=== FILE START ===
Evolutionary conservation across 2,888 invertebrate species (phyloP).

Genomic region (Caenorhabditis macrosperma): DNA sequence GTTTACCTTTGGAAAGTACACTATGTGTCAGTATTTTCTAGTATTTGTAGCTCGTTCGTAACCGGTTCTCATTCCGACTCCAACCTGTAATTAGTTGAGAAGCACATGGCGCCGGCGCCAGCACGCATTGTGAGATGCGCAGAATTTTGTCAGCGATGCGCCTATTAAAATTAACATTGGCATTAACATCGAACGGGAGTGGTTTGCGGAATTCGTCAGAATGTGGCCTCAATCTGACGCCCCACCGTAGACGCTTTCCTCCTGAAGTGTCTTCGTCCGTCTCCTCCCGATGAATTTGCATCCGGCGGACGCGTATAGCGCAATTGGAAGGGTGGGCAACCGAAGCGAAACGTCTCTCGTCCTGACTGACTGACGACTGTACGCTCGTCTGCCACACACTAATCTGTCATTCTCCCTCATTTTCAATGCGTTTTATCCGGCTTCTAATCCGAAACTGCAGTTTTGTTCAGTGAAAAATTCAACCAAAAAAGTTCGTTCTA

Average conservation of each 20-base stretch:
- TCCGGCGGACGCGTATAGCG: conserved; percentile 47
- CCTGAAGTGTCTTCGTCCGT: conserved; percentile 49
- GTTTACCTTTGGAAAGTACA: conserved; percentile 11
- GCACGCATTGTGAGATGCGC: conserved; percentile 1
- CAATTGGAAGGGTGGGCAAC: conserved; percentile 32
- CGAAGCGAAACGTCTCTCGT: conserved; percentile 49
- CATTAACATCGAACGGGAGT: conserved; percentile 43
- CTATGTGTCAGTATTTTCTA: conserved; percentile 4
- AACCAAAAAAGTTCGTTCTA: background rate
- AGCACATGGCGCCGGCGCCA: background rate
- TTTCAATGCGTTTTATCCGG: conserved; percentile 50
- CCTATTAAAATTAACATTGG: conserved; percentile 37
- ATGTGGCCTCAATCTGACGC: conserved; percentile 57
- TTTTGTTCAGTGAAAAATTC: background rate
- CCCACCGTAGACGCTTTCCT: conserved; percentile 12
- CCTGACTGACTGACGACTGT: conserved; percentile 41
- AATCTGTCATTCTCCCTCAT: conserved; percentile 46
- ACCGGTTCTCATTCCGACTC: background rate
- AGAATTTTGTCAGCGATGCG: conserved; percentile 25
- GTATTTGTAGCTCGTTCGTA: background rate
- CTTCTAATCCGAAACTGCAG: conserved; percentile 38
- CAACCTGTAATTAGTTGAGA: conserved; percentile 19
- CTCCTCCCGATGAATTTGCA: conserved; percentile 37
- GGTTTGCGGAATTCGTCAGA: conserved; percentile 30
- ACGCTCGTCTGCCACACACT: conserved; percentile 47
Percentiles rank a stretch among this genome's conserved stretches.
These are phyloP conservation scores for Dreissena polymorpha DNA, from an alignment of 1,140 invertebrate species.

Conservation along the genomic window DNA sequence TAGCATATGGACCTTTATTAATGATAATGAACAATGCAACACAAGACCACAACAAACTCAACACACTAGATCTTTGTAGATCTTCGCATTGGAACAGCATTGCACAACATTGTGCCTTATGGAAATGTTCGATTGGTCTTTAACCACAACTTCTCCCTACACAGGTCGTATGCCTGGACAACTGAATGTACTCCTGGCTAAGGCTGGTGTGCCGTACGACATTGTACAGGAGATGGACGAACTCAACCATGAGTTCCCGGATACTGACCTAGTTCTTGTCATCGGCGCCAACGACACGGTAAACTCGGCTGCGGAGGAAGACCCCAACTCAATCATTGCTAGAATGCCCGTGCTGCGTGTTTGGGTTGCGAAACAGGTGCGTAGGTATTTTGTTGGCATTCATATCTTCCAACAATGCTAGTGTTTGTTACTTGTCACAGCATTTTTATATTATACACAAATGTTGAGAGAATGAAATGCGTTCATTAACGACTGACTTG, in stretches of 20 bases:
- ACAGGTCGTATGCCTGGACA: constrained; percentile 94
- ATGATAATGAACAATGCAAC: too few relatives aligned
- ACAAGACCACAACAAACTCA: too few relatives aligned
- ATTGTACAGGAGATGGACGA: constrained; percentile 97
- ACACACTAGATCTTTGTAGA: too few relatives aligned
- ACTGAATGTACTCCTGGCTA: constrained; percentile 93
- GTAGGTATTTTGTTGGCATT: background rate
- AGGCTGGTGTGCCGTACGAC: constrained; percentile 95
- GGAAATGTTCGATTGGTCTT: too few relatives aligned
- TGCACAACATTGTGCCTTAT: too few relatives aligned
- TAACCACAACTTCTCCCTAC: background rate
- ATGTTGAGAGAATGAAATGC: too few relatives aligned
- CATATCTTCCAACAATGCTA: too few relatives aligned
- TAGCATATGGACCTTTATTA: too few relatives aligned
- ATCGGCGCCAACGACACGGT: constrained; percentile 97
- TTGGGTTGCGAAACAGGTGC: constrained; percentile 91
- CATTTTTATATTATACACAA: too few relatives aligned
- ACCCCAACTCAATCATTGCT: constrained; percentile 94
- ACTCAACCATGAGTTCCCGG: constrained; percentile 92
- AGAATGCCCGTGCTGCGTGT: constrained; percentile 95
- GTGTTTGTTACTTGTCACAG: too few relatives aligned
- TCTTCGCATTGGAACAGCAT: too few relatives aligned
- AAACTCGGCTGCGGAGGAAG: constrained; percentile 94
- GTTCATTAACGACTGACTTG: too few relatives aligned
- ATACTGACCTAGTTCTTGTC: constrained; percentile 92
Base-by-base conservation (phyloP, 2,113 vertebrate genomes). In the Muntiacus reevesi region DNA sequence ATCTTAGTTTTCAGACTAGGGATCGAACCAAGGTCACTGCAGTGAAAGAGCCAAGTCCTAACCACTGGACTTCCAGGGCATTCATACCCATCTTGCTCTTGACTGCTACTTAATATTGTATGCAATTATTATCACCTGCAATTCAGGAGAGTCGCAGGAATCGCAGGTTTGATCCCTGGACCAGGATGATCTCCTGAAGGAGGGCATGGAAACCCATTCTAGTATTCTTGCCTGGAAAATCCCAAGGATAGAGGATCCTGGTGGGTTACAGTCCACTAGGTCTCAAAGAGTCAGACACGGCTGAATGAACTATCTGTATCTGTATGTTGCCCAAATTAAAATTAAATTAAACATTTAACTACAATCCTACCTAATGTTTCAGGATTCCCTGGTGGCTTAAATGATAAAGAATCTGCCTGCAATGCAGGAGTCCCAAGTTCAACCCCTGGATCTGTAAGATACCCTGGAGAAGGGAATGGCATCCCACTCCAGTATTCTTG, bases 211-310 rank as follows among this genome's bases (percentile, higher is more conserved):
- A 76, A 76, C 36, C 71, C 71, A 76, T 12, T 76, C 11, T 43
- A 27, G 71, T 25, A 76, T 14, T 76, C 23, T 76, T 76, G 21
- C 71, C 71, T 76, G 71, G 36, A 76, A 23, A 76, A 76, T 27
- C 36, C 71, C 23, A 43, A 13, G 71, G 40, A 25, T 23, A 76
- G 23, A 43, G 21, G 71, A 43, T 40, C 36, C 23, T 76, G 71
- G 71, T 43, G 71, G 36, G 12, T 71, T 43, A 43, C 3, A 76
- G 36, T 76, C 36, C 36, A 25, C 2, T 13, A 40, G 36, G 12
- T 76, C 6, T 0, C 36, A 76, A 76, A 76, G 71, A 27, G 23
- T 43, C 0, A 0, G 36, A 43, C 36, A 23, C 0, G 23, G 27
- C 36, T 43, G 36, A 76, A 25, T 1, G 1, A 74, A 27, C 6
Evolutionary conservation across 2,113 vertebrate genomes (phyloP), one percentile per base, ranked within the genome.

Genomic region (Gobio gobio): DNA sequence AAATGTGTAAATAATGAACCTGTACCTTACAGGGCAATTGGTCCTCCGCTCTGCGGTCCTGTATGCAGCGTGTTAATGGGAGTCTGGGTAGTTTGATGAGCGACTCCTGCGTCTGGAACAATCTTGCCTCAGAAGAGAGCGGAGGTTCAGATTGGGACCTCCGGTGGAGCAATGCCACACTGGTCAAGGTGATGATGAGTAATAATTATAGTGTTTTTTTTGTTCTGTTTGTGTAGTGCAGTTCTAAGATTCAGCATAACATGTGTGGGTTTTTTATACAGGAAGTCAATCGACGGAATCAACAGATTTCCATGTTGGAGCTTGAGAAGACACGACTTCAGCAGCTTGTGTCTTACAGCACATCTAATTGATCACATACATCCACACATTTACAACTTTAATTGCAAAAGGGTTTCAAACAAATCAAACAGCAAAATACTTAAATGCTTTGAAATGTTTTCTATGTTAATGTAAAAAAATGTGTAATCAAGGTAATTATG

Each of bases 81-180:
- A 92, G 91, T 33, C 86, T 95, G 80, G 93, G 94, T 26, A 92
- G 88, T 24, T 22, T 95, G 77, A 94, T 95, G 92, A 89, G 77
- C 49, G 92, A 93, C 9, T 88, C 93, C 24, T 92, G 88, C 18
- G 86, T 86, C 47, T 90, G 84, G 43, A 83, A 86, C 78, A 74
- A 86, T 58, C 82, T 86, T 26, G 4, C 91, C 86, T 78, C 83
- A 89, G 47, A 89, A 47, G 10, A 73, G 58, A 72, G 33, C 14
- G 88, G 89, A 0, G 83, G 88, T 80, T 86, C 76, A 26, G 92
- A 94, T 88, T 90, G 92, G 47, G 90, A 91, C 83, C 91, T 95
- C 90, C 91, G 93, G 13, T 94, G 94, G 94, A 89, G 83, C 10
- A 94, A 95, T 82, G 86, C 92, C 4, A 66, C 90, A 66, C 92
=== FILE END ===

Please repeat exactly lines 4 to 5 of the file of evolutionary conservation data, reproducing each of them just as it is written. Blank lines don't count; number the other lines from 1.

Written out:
- TCCGGCGGACGCGTATAGCG: conserved; percentile 47
- CCTGAAGTGTCTTCGTCCGT: conserved; percentile 49